Adrian Gonzalez

NL West Preview: San Diego Padres

Since the San Francisco Giants were gracious enough to invite me to Media Day, there’s no better time than now two weeks later to preview what the Giants will be up against in 2011.

The rivalry between the Giants and Dodgers suffers from two fundamental flaws: the hidden fact that the two teams have played each other surprisingly few times when the game meant a lot to both teams in the past 30 years, and 75% of the vitriol comes from one side. It’s changed slightly since the Giants finally won a World Series after moving out west, but overall the rivalry has consisted of Giants fans hating with all the fierceness they can summon from their souls, with Dodgers fans repeatedly uttering the phrase, “inferiority complex.”

Until the last few years, the Giants and Padres were downright friendly. They had similar uniforms in the late ’80’s (besides the Padres going with pinstripes and brown as the color to pair with orange, both teams’ uniforms were pretty much the same), and even helped the Giants with the NL West in 1987 with the Mitchell/Dravecky/Lefferts trade. In the 1990’s, neither team did much of anything until 1997 (when the Giants made the playoffs for the first time in 8 years) and 1996-98 (when the Padres finally surrounded Tony Gwynn with some hitters, but in return had to secretly pray that Ken Caminiti wouldn’t spontaneously combust during a game due to a violent chemical reaction in his bloodstream*).

(*Yes, I know Barry Bonds played for the Giants. But Caminiti was downright nuclear, especially back then.)

Enough history. That’s Giants/Dodgers. Giants/Padres is about two fanbases with equal disdain for one another. It’s become largely about Mat Latos, simultaneously fearless and uber-sensitive (his reactions when things go wrong are truly awesome to behold, like a ridiculously talented but emotionally unstable teenager). It’s about a bunch of fans of the visiting team taking over a ballpark after an opposite-field homer by Buster Posey off Latos. It’s about twitter fights (featuring Latos’ wife, whose Twitter feed is probably the bane of the San Diego Padres’ PR department — she stood up for her husband when #MatLatosComplaints started trending when Latos complained about the Giants during the season and this past week’s special autographed balls) causing lots of blog-fighting and hurt feelings. Following blog battles is a great way to kill time. You get to read all the comments, click links to see how fights started, and find out who doesn’t like who (that day). I’m easily amused.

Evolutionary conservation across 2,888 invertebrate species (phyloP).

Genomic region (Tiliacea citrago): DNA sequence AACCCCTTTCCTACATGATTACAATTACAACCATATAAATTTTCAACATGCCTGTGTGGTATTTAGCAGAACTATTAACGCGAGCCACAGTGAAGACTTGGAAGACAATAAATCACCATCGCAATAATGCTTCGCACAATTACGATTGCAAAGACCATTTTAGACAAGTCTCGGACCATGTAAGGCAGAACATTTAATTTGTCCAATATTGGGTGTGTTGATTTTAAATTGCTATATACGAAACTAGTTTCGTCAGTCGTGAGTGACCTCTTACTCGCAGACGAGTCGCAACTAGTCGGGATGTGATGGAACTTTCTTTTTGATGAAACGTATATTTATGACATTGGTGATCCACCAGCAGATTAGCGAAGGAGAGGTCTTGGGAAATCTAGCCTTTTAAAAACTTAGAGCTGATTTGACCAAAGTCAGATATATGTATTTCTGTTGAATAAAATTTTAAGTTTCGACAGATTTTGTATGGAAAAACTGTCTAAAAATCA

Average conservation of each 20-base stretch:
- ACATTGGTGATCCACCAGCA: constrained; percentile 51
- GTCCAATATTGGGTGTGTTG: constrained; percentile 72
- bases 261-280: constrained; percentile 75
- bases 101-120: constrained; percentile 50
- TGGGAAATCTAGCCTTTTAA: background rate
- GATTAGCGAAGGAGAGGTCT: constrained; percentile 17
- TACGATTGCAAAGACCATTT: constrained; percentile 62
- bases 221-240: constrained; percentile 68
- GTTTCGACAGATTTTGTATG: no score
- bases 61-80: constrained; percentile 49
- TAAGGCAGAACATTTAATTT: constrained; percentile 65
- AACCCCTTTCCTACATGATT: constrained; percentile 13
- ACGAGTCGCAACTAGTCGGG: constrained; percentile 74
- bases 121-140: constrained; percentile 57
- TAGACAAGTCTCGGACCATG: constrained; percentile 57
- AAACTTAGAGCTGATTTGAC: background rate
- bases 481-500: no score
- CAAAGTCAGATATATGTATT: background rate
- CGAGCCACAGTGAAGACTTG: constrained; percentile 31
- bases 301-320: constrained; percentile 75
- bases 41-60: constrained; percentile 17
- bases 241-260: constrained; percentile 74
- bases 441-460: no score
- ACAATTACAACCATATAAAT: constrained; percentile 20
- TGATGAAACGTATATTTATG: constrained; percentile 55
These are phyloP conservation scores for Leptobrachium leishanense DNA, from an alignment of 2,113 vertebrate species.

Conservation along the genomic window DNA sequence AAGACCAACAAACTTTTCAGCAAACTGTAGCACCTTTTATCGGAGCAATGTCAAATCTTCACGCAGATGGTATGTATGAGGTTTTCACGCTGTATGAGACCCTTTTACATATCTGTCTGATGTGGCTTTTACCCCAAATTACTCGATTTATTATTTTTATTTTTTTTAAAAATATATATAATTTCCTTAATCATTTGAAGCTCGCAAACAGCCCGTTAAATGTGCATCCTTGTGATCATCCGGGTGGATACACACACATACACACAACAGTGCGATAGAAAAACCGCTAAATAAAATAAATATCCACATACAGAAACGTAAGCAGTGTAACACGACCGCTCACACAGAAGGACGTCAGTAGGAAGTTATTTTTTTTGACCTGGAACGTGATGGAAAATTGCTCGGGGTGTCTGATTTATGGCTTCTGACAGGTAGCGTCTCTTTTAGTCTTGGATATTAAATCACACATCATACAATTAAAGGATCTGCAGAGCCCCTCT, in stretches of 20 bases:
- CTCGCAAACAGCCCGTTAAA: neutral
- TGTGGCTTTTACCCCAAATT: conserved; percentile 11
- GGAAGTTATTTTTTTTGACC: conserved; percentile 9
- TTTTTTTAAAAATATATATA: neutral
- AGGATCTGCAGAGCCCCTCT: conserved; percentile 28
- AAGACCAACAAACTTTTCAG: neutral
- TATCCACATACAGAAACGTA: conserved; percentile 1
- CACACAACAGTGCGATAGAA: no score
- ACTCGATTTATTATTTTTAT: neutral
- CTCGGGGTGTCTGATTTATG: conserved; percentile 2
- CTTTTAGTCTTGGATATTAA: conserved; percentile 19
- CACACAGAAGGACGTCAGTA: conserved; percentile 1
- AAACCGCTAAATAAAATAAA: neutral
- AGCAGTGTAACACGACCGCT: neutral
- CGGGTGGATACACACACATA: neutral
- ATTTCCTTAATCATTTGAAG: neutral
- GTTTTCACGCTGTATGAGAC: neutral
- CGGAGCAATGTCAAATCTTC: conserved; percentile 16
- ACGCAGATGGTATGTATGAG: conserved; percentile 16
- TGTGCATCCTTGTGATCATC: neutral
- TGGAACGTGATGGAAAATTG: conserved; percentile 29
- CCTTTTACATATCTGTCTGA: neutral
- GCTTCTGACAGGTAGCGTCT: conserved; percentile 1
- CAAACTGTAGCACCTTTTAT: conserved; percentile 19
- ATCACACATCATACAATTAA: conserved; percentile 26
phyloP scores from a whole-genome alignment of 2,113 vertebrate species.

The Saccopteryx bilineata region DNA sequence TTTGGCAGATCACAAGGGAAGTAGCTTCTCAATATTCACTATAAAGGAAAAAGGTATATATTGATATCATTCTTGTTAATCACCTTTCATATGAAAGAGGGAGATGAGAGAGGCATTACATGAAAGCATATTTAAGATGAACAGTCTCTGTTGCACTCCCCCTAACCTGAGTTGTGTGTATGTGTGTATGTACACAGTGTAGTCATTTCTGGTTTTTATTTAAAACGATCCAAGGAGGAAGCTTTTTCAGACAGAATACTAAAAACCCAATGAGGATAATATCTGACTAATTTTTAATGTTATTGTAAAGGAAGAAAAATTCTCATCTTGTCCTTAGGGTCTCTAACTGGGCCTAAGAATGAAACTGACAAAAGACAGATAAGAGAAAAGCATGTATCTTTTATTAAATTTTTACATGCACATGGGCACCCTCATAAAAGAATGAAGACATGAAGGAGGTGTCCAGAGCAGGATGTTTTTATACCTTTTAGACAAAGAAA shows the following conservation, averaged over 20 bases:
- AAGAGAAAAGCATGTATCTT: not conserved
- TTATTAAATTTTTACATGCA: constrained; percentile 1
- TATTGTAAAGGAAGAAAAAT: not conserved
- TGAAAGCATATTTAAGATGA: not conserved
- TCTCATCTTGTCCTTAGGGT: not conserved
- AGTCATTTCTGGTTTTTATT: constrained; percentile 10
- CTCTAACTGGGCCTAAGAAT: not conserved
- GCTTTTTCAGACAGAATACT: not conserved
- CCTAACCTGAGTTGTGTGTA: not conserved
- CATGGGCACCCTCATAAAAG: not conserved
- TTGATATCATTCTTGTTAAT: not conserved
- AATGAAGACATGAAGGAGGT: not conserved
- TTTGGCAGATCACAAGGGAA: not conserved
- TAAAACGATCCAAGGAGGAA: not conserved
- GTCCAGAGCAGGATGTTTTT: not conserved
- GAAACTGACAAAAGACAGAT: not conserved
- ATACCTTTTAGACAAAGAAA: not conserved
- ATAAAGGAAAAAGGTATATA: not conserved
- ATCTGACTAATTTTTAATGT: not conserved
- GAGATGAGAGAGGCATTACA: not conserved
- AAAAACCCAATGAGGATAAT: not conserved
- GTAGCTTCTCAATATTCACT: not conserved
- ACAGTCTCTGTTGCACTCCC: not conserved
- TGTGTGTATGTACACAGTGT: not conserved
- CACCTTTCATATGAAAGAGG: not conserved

(I have to say, I really do love blog-gossip, or “Blossip.” I’m telling you, if I was motivated enough I’d pitch a Deadspin-based show to HBO called “Blossip” (not really, but if none of my real title choices appealed them I’d probably throw “Blossip” out there and they’d love it), about ribald, hard-partying 20/30-somethings in New York who travel in stories about athlete dong and the Jets. (What am I thinking, you know Daulerio is writing scripts about his life as you read this.)